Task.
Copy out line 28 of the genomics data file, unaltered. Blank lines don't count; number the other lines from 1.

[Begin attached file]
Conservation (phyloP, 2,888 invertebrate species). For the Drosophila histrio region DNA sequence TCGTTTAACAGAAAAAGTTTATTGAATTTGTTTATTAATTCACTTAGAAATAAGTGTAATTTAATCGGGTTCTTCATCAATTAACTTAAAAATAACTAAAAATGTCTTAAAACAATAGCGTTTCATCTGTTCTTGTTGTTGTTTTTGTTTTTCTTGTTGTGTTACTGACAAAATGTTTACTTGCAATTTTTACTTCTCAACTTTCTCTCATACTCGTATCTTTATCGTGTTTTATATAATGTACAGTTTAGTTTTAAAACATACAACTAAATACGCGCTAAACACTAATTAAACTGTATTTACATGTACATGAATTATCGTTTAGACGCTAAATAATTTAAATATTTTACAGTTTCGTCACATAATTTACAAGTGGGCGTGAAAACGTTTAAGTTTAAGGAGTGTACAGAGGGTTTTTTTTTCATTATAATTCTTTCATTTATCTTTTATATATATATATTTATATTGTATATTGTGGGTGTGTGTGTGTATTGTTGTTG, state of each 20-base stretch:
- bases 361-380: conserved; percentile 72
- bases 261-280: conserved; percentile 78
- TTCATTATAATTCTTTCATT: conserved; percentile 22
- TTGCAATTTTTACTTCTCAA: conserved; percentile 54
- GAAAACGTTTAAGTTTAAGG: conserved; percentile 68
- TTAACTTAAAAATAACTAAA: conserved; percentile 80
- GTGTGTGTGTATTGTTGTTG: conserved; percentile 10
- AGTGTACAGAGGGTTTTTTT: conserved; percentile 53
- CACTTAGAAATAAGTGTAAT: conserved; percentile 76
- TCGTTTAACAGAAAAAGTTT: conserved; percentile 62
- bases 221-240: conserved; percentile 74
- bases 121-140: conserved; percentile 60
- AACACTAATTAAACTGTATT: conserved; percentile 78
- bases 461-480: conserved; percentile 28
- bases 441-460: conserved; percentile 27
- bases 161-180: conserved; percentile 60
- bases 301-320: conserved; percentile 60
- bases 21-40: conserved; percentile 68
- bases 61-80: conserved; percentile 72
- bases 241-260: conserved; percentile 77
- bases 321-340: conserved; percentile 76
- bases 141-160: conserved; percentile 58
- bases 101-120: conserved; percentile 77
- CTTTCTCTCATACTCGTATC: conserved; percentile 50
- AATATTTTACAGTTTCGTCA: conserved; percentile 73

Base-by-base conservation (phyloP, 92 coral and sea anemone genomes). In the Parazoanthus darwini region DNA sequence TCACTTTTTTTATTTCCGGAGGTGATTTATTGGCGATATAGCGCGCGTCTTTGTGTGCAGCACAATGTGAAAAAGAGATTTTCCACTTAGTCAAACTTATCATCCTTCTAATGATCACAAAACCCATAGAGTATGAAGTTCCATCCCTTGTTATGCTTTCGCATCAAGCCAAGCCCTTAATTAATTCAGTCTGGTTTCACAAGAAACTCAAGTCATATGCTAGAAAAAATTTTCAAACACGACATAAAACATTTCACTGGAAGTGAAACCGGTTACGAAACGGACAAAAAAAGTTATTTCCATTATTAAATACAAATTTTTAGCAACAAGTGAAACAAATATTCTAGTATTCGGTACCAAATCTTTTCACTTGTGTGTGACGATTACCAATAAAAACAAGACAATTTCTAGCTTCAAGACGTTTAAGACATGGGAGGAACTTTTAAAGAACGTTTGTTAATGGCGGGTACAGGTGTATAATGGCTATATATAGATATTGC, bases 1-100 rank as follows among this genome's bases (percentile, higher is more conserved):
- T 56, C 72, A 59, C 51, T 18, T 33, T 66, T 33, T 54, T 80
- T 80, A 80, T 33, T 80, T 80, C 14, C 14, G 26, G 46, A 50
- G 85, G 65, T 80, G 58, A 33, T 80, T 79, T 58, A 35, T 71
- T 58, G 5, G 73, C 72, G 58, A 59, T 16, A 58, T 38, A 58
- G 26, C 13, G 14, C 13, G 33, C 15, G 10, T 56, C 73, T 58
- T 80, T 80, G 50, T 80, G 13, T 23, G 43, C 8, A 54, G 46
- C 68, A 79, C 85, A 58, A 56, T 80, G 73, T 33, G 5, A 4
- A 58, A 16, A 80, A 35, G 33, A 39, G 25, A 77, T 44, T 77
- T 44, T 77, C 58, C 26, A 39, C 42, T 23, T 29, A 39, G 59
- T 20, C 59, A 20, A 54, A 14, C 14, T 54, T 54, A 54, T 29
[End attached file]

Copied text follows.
- T 56, C 72, A 59, C 51, T 18, T 33, T 66, T 33, T 54, T 80